Nikolaos Kasomoulis

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Nikolaos Kasomoulis
Νικόλαος Κασομούλης
Nikolaos Kasomoulis Statue Thessaloniki.jpg
Statue of Kasomoulis in Thessaloniki
Born1795
Died1872
NationalityGreek Macedonian
Parent(s)
  • Kostantinos Kasomoulis (father)

Nikolaos Kasomoulis (Greek: Νικόλαος Κασομούλης, 1795–1872) was a participant in the Greek Revolution of 1821, and one of the main historical sources about it.

Biography[edit]

He was born either in the village of Pisoderi, whence his family hailed, or in Kozani, and grew up in Siatista. His father Konstantinos was a merchant. As a youth, Nikolaos moved to Serres to expand the family business. There, in 1820, he joined the Filiki Etaireia.[1]

Following the outbreak of the Greek War of Independence, Kasomoulis took part in the uprising in the region of Mount Olympus and Chalcidice, where he co-operated with the chieftain Diamantis Nikolaou. His father, who in the meantime had moved to Naoussa, was killed there during the sack of the town by the Ottomans in April 1822. Following the suppression of the revolution in Macedonia, Kasomoulis went to Thessaly with a band of men from Siatista, where he joined the forces of Nikolaos Stournaris and Georgios Karaiskakis. In 1826 he took part in the Third Siege of Missolonghi, along with his brothers Dimitrios and Georgios. He composed the written decision for attempting a final sortie, and was responsible for coordinating the actions of the various detachments participating in the sortie. During the sortie, his brother Dimitrios was mortally wounded.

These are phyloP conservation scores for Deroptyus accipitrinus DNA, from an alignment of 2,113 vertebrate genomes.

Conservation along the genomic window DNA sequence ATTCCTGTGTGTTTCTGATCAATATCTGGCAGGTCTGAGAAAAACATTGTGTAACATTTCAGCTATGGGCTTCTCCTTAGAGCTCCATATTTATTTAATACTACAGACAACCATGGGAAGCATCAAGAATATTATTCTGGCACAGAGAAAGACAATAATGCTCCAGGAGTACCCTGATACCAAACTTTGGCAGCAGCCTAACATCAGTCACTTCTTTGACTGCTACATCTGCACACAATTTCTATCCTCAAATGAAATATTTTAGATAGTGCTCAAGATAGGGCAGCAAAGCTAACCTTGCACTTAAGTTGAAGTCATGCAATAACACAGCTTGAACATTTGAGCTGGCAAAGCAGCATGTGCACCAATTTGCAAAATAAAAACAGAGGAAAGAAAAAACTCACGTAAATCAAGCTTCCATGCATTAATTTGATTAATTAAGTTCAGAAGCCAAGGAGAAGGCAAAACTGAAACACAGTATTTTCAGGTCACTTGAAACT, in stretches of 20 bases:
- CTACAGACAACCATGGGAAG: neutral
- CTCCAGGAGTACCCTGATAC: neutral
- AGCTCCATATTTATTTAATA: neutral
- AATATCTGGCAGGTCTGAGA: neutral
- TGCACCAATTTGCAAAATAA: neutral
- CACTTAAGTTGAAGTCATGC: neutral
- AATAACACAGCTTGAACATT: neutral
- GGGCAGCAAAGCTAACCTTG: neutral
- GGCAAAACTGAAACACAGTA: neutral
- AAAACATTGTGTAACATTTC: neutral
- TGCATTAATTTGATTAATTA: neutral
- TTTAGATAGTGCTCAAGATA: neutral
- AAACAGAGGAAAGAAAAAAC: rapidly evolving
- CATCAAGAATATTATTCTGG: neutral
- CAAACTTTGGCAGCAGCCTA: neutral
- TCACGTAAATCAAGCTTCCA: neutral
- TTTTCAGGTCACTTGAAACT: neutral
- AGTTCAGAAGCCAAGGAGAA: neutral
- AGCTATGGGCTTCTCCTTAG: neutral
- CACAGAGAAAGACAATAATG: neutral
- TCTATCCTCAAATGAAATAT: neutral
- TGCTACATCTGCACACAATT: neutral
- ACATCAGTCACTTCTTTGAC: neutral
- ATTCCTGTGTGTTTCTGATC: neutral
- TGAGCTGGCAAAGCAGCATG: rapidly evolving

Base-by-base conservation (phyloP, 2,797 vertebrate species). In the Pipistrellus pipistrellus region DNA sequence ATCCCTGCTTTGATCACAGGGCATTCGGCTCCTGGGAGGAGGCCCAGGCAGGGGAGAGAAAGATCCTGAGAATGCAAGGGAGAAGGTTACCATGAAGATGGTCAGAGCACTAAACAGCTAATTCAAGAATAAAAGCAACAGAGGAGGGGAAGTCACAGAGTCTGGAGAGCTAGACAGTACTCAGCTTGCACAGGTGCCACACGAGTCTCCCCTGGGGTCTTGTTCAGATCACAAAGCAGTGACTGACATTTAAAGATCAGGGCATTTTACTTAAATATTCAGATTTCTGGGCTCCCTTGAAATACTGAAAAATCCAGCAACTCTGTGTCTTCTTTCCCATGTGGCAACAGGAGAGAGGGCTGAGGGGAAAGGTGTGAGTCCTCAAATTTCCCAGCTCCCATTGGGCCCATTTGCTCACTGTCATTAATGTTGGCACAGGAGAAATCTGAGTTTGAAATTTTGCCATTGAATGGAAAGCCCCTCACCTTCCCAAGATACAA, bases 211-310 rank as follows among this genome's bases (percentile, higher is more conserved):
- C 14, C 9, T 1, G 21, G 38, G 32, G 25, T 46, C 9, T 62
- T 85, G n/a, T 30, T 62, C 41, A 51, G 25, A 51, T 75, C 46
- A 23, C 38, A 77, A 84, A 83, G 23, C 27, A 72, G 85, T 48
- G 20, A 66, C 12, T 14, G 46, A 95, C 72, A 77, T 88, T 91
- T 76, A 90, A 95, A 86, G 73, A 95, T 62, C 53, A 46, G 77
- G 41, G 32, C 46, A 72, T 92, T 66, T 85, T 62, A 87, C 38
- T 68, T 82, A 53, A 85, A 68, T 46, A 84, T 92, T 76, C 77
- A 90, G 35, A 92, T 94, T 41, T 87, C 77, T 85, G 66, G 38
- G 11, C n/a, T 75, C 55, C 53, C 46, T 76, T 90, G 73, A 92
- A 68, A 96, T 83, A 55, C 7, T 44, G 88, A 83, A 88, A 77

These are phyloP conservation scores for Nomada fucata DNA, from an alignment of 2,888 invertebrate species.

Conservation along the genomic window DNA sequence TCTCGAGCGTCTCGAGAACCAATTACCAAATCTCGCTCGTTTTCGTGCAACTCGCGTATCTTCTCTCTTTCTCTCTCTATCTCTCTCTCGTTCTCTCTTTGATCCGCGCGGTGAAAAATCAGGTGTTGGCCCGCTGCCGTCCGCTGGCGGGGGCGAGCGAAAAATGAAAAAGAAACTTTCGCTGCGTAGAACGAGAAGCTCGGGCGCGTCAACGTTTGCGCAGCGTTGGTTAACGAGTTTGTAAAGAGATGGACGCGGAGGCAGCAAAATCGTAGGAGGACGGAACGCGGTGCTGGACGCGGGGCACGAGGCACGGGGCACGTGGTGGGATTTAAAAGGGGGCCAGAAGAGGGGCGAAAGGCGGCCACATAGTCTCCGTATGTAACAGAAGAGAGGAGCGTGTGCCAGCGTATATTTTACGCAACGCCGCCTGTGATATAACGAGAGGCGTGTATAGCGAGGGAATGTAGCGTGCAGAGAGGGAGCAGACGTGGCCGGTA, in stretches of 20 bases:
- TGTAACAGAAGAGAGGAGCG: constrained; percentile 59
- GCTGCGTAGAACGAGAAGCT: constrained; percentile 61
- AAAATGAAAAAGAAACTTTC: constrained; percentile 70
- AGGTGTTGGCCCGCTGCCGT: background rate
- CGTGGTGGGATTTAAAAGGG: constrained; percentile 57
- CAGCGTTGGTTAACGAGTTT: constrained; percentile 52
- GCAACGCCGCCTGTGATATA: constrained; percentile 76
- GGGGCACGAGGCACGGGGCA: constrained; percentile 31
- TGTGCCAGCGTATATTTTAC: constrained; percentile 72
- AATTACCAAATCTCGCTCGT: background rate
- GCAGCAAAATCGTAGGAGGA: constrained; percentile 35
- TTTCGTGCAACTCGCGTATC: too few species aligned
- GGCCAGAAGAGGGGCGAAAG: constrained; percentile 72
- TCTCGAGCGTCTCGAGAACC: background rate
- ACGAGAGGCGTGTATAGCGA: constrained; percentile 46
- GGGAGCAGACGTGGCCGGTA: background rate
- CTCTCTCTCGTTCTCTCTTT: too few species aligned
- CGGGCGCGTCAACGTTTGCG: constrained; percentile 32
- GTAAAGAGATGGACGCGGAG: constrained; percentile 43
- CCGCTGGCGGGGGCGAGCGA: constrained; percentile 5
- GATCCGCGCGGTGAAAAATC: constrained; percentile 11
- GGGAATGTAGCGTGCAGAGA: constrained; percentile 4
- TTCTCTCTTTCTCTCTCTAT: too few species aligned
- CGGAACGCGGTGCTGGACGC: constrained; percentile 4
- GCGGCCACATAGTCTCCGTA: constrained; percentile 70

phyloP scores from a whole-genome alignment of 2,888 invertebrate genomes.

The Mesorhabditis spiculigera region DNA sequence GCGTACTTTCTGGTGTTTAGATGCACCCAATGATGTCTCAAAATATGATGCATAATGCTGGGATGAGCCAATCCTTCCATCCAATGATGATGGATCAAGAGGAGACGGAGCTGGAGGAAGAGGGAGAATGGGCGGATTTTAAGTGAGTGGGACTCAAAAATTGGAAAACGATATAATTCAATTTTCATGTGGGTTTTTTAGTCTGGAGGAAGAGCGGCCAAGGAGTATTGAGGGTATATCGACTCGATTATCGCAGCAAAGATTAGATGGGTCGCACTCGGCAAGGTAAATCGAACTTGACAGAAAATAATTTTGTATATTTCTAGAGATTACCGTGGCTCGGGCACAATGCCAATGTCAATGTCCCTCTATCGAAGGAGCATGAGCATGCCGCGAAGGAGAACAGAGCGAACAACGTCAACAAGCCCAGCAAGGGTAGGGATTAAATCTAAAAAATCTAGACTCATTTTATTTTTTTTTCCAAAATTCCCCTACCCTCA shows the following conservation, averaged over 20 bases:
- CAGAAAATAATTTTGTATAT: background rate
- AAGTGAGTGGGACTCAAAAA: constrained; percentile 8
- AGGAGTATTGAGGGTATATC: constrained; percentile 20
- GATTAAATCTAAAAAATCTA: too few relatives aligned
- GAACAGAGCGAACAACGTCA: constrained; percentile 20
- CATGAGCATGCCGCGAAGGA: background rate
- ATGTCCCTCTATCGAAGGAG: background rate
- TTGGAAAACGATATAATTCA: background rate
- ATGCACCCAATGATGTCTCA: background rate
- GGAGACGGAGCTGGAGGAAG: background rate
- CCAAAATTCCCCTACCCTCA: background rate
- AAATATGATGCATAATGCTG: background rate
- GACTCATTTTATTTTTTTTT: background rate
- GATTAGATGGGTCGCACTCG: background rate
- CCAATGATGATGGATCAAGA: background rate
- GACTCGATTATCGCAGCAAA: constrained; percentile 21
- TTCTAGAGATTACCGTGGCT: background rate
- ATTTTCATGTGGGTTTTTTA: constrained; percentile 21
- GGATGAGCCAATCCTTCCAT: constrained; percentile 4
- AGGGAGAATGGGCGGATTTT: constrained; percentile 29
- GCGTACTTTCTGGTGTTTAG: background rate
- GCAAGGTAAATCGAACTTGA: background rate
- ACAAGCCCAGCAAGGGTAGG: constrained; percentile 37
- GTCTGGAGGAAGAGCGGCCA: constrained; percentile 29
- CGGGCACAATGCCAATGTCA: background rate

Kasomoulis occupied various military positions under Governor Ioannis Kapodistrias and King Otto. In 1836, he participated in the suppression of the anti-Otto uprisings, during which his other brother, Georgios, was also killed. He received the rank of Colonel in the Royal Phalanx, but is commonly known as a general, a rank he never held. At an advanced age he settled in Stylida, where he died in 1872.

Memoirs[edit]

Kasmoulis is best known for his memoirs («Ενθυμήματα στρατιωτικά της Επαναστάσεως των Ελλήνων 1821-1833», "Military Memoirs of the Revolution of the Greeks 1821-1833"), originally written in 1832, and completed in 1842. In 1861, Kasomoulis completed them with a history of the Armatoloi,[1] marking the first attempt at a comprehensive treatment of the Greek Revolution and its historical causes.[2] As a historical source, Kasomoulis' memoirs rank among the most important works for the study of the Greek Revolution.[3]

References[edit]

  1. ^ a b Konstantinos Dimaras, «Ενθυμήματα στρατιωτικά», in Σύμμικτα Α' Από την παιδεία στην λογοτεχνία, (ed. Alexis Politis), Σπουδαστήριο Νέου Ελληνισμού, Athens, 2000, p. 126
  2. ^ Konstantinos Dimaras, «Πρόδρομοι του Αγώνος», in Σύμμικτα Α' Από την παιδεία στην λογοτεχνία, (ed. Alexis Politis), Σπουδαστήριο Νέου Ελληνισμού, Athens, 2000, p. 130
  3. ^ Konstantinos Dimaras, «Ενθυμήματα στρατιωτικά», in Σύμμικτα Α' Από την παιδεία στην λογοτεχνία, (ed. Alexis Politis), Σπουδαστήριο Νέου Ελληνισμού, Athens, 2000, p. 127